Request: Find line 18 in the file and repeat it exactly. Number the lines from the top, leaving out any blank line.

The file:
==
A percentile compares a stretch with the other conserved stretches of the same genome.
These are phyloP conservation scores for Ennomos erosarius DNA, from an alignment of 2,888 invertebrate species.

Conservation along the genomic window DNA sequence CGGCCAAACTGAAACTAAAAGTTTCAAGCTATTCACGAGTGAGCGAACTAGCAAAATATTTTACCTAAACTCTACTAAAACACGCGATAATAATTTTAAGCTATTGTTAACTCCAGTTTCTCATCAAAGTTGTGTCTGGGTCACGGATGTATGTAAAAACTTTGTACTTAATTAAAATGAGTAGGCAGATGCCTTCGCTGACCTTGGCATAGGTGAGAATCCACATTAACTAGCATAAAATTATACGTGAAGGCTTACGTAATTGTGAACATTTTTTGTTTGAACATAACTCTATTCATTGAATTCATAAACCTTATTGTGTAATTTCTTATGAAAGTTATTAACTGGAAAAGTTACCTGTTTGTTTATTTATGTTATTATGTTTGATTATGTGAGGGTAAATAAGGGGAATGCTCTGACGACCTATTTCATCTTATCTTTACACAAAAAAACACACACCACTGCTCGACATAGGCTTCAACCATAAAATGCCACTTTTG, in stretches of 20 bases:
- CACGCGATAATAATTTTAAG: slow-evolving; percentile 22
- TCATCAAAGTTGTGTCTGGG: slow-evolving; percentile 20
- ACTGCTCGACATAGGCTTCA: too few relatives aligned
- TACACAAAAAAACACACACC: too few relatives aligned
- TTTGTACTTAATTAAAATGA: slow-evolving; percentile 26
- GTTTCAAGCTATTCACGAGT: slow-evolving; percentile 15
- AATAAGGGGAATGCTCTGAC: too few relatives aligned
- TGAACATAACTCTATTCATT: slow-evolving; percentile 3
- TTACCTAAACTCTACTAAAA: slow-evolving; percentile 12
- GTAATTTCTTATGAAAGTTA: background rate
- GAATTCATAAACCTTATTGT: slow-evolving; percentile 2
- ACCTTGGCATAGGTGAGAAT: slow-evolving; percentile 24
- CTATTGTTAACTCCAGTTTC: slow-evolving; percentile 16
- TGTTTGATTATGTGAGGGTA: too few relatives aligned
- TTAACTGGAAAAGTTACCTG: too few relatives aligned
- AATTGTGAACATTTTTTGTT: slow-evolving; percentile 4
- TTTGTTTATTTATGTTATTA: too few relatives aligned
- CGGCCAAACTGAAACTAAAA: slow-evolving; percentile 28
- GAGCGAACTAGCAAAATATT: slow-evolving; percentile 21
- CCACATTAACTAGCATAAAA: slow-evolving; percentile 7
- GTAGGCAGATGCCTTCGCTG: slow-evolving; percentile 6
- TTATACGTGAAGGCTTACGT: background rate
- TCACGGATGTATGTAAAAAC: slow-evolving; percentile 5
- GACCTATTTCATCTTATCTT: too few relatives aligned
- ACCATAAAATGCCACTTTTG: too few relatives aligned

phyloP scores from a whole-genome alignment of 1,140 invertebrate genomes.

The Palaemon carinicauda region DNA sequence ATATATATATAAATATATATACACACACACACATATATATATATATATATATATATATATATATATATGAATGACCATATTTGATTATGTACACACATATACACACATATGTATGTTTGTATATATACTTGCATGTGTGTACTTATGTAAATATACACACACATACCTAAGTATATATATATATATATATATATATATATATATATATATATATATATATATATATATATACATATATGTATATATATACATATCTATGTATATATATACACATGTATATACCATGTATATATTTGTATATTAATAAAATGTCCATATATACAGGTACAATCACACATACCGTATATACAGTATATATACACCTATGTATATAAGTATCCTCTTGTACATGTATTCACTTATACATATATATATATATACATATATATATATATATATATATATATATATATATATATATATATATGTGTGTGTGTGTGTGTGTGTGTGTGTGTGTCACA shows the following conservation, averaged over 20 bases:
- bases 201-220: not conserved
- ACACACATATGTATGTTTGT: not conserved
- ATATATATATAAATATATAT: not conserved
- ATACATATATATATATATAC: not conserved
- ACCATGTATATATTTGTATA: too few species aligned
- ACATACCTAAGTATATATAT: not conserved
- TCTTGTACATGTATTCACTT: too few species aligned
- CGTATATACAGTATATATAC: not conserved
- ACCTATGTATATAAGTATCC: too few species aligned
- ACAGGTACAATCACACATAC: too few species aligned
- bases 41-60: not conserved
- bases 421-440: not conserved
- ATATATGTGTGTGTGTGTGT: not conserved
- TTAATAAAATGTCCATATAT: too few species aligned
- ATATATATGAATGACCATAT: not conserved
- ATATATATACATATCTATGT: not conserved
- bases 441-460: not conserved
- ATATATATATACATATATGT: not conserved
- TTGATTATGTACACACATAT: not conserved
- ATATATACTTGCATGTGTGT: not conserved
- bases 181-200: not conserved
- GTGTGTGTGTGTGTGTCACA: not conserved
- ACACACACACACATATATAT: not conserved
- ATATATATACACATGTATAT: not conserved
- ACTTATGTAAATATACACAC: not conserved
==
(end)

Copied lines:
- TTAACTGGAAAAGTTACCTG: too few relatives aligned